Reversible block of mouse neural stem cell differentiation in the absence of dicer and microRNAs.
Andersson T., Rahman S., Sansom SN., Alsiö JM., Kaneda M., Smith J., O'Carroll D., Tarakhovsky A., Livesey FJ.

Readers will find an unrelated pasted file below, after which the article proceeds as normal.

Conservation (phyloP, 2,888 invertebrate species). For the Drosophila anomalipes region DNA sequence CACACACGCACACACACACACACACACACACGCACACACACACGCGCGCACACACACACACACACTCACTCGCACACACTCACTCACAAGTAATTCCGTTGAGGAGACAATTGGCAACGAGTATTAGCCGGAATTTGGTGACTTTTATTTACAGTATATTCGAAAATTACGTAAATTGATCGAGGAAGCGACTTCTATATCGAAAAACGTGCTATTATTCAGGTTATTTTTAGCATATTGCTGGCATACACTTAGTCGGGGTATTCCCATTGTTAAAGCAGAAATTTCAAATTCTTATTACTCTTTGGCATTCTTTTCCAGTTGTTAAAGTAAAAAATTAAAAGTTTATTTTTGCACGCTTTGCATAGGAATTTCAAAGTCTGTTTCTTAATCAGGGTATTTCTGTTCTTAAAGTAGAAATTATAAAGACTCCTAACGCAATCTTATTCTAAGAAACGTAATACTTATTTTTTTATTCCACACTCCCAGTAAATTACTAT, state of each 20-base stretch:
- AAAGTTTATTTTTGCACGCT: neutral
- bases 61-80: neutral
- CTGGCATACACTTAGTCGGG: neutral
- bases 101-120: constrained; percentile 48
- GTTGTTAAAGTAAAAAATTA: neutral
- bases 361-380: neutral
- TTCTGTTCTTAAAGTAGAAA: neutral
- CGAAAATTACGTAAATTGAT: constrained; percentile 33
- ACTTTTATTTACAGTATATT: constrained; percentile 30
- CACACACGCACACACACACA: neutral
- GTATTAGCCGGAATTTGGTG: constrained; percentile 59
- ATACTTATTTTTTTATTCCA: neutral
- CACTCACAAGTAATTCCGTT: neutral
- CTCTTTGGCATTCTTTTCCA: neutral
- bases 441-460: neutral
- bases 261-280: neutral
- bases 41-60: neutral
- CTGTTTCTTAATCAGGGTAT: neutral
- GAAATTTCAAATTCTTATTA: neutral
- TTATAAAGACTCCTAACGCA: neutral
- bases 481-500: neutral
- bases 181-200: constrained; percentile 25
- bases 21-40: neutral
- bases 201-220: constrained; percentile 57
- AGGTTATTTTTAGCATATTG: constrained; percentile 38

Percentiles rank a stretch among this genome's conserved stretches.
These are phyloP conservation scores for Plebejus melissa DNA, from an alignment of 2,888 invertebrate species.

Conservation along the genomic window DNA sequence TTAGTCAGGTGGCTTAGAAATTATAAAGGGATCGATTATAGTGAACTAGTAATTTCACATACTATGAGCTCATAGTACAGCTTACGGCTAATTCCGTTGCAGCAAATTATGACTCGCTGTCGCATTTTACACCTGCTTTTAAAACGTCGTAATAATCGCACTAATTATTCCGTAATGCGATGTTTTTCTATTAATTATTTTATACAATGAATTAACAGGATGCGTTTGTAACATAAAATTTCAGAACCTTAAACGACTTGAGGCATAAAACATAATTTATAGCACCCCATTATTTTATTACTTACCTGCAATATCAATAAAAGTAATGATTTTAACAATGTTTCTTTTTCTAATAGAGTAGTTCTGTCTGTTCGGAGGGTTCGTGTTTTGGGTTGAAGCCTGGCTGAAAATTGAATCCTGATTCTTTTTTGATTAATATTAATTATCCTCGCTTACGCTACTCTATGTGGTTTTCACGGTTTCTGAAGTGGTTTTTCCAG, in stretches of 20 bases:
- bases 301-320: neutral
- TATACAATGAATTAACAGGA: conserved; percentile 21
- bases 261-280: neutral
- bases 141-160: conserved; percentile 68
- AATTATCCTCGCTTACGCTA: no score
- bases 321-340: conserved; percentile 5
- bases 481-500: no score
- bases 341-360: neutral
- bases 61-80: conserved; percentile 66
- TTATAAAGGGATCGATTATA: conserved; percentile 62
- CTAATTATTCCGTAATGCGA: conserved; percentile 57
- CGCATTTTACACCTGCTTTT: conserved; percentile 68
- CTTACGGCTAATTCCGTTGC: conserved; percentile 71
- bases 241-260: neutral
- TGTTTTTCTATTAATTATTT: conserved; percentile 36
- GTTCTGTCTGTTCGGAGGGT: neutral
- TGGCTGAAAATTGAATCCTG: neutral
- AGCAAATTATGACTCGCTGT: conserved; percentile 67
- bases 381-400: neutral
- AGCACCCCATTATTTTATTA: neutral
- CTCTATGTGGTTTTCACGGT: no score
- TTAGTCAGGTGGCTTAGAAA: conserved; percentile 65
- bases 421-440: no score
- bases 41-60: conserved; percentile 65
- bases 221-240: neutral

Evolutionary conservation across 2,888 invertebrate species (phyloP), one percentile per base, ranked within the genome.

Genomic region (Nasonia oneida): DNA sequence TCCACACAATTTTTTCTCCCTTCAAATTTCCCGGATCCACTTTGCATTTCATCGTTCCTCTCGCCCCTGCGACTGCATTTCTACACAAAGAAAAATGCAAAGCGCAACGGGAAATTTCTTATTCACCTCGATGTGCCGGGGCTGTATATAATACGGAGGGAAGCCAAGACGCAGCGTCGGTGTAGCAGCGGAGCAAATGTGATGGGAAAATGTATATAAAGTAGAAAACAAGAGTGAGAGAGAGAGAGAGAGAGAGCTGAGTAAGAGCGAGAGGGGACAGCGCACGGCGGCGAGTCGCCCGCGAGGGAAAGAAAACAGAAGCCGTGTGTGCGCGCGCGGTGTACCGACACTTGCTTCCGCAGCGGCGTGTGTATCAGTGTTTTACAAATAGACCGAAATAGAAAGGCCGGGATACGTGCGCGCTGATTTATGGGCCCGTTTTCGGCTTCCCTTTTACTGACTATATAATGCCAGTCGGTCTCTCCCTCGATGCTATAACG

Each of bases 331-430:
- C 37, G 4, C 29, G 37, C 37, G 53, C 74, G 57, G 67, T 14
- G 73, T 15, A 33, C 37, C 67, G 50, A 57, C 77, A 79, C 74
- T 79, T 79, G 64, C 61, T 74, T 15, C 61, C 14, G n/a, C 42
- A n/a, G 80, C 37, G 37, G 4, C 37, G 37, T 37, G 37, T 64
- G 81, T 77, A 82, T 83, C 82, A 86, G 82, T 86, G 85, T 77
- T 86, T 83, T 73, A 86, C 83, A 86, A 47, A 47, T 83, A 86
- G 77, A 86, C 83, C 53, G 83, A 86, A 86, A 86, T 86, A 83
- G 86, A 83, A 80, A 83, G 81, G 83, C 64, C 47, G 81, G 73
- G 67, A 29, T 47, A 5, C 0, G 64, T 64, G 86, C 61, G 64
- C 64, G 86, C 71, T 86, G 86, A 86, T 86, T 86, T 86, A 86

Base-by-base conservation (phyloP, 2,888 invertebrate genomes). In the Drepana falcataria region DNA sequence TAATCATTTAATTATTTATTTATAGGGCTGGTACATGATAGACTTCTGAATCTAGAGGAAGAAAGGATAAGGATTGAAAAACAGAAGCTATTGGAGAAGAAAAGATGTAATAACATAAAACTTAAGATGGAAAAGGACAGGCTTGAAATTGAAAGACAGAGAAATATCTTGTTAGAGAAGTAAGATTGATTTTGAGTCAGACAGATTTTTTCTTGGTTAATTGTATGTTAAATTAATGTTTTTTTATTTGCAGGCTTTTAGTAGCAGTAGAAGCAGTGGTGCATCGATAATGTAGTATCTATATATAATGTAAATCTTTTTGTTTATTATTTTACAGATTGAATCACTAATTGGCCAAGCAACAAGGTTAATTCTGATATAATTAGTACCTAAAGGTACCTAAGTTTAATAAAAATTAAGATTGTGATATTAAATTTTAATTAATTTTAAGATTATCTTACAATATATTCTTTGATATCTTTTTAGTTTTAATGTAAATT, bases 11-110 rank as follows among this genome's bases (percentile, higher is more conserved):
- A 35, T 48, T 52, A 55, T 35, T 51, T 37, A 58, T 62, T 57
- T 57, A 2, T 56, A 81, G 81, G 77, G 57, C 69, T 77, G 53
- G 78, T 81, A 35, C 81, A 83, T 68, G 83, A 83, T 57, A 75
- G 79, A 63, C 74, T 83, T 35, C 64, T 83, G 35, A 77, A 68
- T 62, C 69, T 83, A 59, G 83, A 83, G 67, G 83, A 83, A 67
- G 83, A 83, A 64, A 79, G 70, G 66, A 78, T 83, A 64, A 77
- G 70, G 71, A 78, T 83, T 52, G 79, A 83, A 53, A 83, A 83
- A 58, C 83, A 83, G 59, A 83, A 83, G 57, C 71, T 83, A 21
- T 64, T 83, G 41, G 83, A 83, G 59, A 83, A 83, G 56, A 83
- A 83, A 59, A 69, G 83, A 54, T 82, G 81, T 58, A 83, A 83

BACKGROUND: To investigate the functions of Dicer and microRNAs in neural stem (NS) cell self-renewal and neurogenesis, we established neural stem cell lines from the embryonic mouse Dicer-null cerebral cortex, producing neural stem cell lines that lacked all microRNAs. PRINCIPAL FINDINGS: Dicer-null NS cells underwent normal self-renewal and could be maintained in vitro indefinitely, but had subtly altered cell cycle kinetics and abnormal heterochromatin organisation. In the absence of all microRNAs, Dicer-null NS cells were incapable of generating either glial or neuronal progeny and exhibited a marked dependency on exogenous EGF for survival. Dicer-null NS cells assumed complex differences in mRNA and protein expression under self-renewing conditions, upregulating transcripts indicative of self-renewing NS cells and expressing genes characteristic of differentiating neurons and glia. Underlining the growth-factor dependency of Dicer-null NS cells, many regulators of apoptosis were enriched in expression in these cells. Dicer-null NS cells initiate some of the same gene expression changes as wild-type cells under astrocyte differentiating conditions, but also show aberrant expression of large sets of genes and ultimately fail to complete the differentiation programme. Acute replacement of Dicer restored their ability to differentiate to both neurons and glia. CONCLUSIONS: The block in differentiation due to loss of Dicer and microRNAs is reversible and the significantly altered phenotype of Dicer-null NS cells does not constitute a permanent transformation. We conclude that Dicer and microRNAs function in this system to maintain the neural stem cell phenotype and to facilitate the completion of differentiation.